Dog participating in aggressive dog training to correct Leash Aggression

Correcting Leash Aggression

Leash aggression is a common behavior for dogs of all ages. Without the proper training, dogs can feel overwhelmed on walks where they face distractions from other animals, people or objects. Going on a relaxing walk with your fluffy companion can seem like a distant goal if they do not like their leash.

Correcting this behavior can take time and patience, but you can achieve it! Take a look at the following tips to reinforce positive reactions toward leashes, distractions and walks.

Behaviors to Look for in Leash-Reactive Dogs

Leash reactivity may occur when your dog feels agitated or overwhelmed while walking on a leash. A leash can feel restricting around their throats which can cause them to show aggression toward you or at the sight of other dogs. Reactive dogs do not respond well to external factors on walks, which can cause owners to stop taking them out for exercise.

If you want to keep your dog active with frequent walks, you can start to take note of their behavior on a leash now to make the training process more straightforward in the future.

Common leash reactivity behaviors include:

  • Lunging: When on a walk, you may notice your dog lunges toward other animals, objects along the path or people passing by. Whether this behavior results from aggression or excitement, it can make each walk challenging to complete.
  • Freezing: Some dogs feel overstimulated by a leash and completely freeze. They sit or stand still until you remove the leash from their collar. This behavior can result from fear if they are not used to the material.
  • Playing or biting: When on a leash, some dogs begin to bite the leash playfully because they think the rope is a toy. They may not recognize that the leash is for walking, so you must establish the difference between play time and going on a walk to reduce leash reactivity — even if the playing looks pretty funny.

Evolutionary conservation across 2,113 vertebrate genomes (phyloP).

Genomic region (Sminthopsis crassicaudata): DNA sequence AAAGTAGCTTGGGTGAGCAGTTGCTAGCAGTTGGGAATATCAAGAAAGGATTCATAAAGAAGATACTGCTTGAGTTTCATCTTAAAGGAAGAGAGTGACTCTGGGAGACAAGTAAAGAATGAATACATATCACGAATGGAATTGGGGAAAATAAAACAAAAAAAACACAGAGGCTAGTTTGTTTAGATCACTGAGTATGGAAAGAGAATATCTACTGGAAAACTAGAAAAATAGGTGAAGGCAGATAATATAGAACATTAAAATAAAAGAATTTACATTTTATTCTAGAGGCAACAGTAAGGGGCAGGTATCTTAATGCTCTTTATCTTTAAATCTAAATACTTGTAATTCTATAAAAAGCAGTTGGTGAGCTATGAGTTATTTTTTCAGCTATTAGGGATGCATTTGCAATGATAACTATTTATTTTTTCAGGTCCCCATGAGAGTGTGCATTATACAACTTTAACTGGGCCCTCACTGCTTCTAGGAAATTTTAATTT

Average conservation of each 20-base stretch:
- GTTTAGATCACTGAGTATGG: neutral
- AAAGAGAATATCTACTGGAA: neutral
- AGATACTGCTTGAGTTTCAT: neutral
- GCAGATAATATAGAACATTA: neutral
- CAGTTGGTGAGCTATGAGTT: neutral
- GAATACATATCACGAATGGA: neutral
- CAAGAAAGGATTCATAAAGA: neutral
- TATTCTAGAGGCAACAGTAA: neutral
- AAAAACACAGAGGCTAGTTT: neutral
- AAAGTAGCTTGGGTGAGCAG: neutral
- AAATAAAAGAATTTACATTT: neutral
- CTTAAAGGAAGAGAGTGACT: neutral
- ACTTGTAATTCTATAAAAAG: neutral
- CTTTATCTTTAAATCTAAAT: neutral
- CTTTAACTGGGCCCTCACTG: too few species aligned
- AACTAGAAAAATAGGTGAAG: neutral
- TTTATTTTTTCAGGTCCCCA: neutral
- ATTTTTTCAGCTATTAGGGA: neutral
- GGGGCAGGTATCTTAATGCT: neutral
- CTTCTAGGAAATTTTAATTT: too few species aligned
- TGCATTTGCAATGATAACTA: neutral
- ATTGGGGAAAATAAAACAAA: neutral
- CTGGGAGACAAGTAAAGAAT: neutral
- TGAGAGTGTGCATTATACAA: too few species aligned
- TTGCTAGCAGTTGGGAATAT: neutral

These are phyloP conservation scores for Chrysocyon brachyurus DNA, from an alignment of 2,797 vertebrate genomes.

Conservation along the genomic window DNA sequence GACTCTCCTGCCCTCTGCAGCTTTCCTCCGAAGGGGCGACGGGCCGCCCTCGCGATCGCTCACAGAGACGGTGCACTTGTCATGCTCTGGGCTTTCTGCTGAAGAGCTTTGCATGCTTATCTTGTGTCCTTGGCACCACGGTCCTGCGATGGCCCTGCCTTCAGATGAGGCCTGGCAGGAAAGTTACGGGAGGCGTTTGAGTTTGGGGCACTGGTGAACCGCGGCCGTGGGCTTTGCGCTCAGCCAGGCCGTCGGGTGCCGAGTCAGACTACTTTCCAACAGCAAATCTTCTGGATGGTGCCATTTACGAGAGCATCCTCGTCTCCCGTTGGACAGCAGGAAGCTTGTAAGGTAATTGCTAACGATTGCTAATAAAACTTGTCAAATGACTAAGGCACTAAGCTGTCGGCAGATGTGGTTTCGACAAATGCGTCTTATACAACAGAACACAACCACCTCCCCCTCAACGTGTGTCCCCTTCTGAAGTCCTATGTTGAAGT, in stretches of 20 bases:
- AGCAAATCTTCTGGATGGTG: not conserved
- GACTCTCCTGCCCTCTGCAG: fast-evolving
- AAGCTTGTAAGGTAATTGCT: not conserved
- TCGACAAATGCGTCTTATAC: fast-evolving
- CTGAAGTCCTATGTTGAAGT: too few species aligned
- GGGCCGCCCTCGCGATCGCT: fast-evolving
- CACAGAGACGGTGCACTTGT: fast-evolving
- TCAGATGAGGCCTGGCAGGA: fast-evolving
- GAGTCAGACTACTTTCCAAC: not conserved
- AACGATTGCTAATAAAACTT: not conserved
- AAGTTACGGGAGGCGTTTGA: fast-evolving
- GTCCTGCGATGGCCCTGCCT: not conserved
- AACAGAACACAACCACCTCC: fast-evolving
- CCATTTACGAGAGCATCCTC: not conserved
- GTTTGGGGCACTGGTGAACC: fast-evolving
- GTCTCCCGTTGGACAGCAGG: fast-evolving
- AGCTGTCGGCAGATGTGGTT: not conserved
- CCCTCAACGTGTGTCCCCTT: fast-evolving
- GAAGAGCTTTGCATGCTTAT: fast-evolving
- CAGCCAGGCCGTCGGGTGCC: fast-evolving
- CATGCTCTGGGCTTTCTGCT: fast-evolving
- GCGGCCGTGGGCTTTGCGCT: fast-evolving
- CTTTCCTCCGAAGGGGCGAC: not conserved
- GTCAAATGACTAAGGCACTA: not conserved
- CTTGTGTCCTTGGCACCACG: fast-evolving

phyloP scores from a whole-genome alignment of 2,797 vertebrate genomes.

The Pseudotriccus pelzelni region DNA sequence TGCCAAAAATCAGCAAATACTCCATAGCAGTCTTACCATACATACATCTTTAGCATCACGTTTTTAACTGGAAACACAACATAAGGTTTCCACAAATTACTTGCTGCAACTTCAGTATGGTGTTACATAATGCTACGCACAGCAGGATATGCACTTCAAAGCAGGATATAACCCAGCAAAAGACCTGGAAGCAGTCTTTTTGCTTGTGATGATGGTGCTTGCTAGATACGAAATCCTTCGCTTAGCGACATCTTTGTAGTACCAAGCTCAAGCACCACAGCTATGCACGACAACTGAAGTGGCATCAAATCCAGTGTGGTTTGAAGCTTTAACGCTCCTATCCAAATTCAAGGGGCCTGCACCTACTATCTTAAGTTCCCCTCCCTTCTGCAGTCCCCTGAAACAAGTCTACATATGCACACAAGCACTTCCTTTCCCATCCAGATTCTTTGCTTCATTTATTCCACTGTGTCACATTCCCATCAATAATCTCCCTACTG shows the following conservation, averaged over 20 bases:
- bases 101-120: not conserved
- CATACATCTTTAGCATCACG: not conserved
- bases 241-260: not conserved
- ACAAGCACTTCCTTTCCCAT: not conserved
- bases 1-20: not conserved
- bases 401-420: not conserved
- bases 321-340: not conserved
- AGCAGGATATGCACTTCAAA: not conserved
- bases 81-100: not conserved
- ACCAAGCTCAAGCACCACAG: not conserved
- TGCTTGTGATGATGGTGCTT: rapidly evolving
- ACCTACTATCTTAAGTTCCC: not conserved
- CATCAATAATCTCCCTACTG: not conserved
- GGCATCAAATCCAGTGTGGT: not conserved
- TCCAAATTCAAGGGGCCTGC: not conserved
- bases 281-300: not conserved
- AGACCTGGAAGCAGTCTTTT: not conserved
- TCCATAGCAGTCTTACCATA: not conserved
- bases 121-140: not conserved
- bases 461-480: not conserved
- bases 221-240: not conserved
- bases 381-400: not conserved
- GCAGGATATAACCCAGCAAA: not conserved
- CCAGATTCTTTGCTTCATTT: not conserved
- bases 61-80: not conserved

• Running and pulling: Dogs can begin to run uncontrolled when they feel overwhelmed. With their speed and strength, taking off can be a challenge for owners who have to chase after them.

Establishing a Safe Space for Your Dog

Dogs are incredibly intelligent animals. However, they may not understand why they have to go through training in the first place. They can observe your positive and negative reactions to certain behaviors, but they will not realize until training is over that they need to adapt to a leash.

To ensure a positive training experience, you can start correcting leash aggression inside your home. The environment where you live with your dog is, most likely, where they feel the most comfortable. Any open space in your home is perfect for beginner training one-on-one with your pet.

Patience, positivity and a calm attitude can make your pet feel stress-free during training. If they feel comfortable during training, they’ll be more able to relax in their favorite spot after a training session.

You can create a safe space in your home for your dog to unwind after training, allowing for a calming period of recuperation. Resting is essential to the training process so your fluffy friend can retain the new commands they learned in a comfortable setting. Establishing a designated space in your home for your dog’s relaxation also makes training inside the house more manageable.

Implement Positive Reinforcement

Implement Positive Reinforcement